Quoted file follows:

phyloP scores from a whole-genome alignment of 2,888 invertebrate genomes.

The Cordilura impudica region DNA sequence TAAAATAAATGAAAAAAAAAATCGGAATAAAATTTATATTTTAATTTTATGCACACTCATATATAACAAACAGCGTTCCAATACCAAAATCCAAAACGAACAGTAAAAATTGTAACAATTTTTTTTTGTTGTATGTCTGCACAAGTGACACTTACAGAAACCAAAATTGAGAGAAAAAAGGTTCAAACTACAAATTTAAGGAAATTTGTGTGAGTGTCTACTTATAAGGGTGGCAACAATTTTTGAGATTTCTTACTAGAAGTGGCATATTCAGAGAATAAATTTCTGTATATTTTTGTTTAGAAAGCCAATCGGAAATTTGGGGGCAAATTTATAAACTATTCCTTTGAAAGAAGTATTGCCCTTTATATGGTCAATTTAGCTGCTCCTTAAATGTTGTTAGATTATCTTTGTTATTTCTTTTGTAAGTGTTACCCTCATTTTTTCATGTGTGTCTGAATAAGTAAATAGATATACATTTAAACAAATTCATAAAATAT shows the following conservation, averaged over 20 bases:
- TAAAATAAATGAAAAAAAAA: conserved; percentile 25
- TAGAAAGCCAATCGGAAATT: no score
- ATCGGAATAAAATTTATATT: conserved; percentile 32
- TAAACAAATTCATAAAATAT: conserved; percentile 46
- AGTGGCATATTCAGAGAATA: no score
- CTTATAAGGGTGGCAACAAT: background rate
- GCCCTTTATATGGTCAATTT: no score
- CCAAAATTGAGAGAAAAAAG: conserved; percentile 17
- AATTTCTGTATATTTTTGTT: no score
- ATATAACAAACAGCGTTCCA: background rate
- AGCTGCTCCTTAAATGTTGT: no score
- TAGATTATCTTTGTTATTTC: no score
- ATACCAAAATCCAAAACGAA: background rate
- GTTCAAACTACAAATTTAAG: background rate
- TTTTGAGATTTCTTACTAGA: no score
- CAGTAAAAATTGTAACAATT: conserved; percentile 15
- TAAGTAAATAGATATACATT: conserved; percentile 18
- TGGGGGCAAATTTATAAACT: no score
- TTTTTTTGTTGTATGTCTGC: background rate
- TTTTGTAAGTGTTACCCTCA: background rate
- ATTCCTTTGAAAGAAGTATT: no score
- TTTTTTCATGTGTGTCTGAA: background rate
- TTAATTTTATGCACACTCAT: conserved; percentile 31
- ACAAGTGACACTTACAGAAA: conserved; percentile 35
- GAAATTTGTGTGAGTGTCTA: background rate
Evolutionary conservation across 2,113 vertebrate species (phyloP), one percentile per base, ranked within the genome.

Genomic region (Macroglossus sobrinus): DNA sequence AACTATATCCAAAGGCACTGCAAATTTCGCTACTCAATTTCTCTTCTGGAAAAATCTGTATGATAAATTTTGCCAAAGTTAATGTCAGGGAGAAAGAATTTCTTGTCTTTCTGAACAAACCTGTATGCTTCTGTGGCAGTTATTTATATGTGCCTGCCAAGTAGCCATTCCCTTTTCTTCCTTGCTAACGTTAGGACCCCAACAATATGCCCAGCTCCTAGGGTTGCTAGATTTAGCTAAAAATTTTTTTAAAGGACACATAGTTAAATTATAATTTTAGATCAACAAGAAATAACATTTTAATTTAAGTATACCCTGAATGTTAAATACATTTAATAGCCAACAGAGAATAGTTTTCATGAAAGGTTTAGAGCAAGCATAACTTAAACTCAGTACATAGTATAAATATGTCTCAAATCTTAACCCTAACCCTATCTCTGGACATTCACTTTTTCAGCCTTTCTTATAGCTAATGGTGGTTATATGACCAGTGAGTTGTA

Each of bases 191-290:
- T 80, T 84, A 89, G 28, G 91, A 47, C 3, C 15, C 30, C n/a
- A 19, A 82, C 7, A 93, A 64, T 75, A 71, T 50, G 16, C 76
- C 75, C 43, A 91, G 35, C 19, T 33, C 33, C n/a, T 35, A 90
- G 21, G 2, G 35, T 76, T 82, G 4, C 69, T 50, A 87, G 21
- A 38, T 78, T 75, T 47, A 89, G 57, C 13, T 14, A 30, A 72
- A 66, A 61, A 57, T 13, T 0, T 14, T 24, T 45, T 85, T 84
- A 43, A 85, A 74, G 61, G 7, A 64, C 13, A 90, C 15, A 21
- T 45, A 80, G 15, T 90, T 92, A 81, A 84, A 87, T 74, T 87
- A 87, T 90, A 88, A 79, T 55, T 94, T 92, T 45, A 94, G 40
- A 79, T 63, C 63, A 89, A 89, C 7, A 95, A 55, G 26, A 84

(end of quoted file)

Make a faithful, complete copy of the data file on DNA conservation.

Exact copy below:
phyloP scores from a whole-genome alignment of 2,888 invertebrate genomes.

The Cordilura impudica region DNA sequence TAAAATAAATGAAAAAAAAAATCGGAATAAAATTTATATTTTAATTTTATGCACACTCATATATAACAAACAGCGTTCCAATACCAAAATCCAAAACGAACAGTAAAAATTGTAACAATTTTTTTTTGTTGTATGTCTGCACAAGTGACACTTACAGAAACCAAAATTGAGAGAAAAAAGGTTCAAACTACAAATTTAAGGAAATTTGTGTGAGTGTCTACTTATAAGGGTGGCAACAATTTTTGAGATTTCTTACTAGAAGTGGCATATTCAGAGAATAAATTTCTGTATATTTTTGTTTAGAAAGCCAATCGGAAATTTGGGGGCAAATTTATAAACTATTCCTTTGAAAGAAGTATTGCCCTTTATATGGTCAATTTAGCTGCTCCTTAAATGTTGTTAGATTATCTTTGTTATTTCTTTTGTAAGTGTTACCCTCATTTTTTCATGTGTGTCTGAATAAGTAAATAGATATACATTTAAACAAATTCATAAAATAT shows the following conservation, averaged over 20 bases:
- TAAAATAAATGAAAAAAAAA: conserved; percentile 25
- TAGAAAGCCAATCGGAAATT: no score
- ATCGGAATAAAATTTATATT: conserved; percentile 32
- TAAACAAATTCATAAAATAT: conserved; percentile 46
- AGTGGCATATTCAGAGAATA: no score
- CTTATAAGGGTGGCAACAAT: background rate
- GCCCTTTATATGGTCAATTT: no score
- CCAAAATTGAGAGAAAAAAG: conserved; percentile 17
- AATTTCTGTATATTTTTGTT: no score
- ATATAACAAACAGCGTTCCA: background rate
- AGCTGCTCCTTAAATGTTGT: no score
- TAGATTATCTTTGTTATTTC: no score
- ATACCAAAATCCAAAACGAA: background rate
- GTTCAAACTACAAATTTAAG: background rate
- TTTTGAGATTTCTTACTAGA: no score
- CAGTAAAAATTGTAACAATT: conserved; percentile 15
- TAAGTAAATAGATATACATT: conserved; percentile 18
- TGGGGGCAAATTTATAAACT: no score
- TTTTTTTGTTGTATGTCTGC: background rate
- TTTTGTAAGTGTTACCCTCA: background rate
- ATTCCTTTGAAAGAAGTATT: no score
- TTTTTTCATGTGTGTCTGAA: background rate
- TTAATTTTATGCACACTCAT: conserved; percentile 31
- ACAAGTGACACTTACAGAAA: conserved; percentile 35
- GAAATTTGTGTGAGTGTCTA: background rate
Evolutionary conservation across 2,113 vertebrate species (phyloP), one percentile per base, ranked within the genome.

Genomic region (Macroglossus sobrinus): DNA sequence AACTATATCCAAAGGCACTGCAAATTTCGCTACTCAATTTCTCTTCTGGAAAAATCTGTATGATAAATTTTGCCAAAGTTAATGTCAGGGAGAAAGAATTTCTTGTCTTTCTGAACAAACCTGTATGCTTCTGTGGCAGTTATTTATATGTGCCTGCCAAGTAGCCATTCCCTTTTCTTCCTTGCTAACGTTAGGACCCCAACAATATGCCCAGCTCCTAGGGTTGCTAGATTTAGCTAAAAATTTTTTTAAAGGACACATAGTTAAATTATAATTTTAGATCAACAAGAAATAACATTTTAATTTAAGTATACCCTGAATGTTAAATACATTTAATAGCCAACAGAGAATAGTTTTCATGAAAGGTTTAGAGCAAGCATAACTTAAACTCAGTACATAGTATAAATATGTCTCAAATCTTAACCCTAACCCTATCTCTGGACATTCACTTTTTCAGCCTTTCTTATAGCTAATGGTGGTTATATGACCAGTGAGTTGTA

Each of bases 191-290:
- T 80, T 84, A 89, G 28, G 91, A 47, C 3, C 15, C 30, C n/a
- A 19, A 82, C 7, A 93, A 64, T 75, A 71, T 50, G 16, C 76
- C 75, C 43, A 91, G 35, C 19, T 33, C 33, C n/a, T 35, A 90
- G 21, G 2, G 35, T 76, T 82, G 4, C 69, T 50, A 87, G 21
- A 38, T 78, T 75, T 47, A 89, G 57, C 13, T 14, A 30, A 72
- A 66, A 61, A 57, T 13, T 0, T 14, T 24, T 45, T 85, T 84
- A 43, A 85, A 74, G 61, G 7, A 64, C 13, A 90, C 15, A 21
- T 45, A 80, G 15, T 90, T 92, A 81, A 84, A 87, T 74, T 87
- A 87, T 90, A 88, A 79, T 55, T 94, T 92, T 45, A 94, G 40
- A 79, T 63, C 63, A 89, A 89, C 7, A 95, A 55, G 26, A 84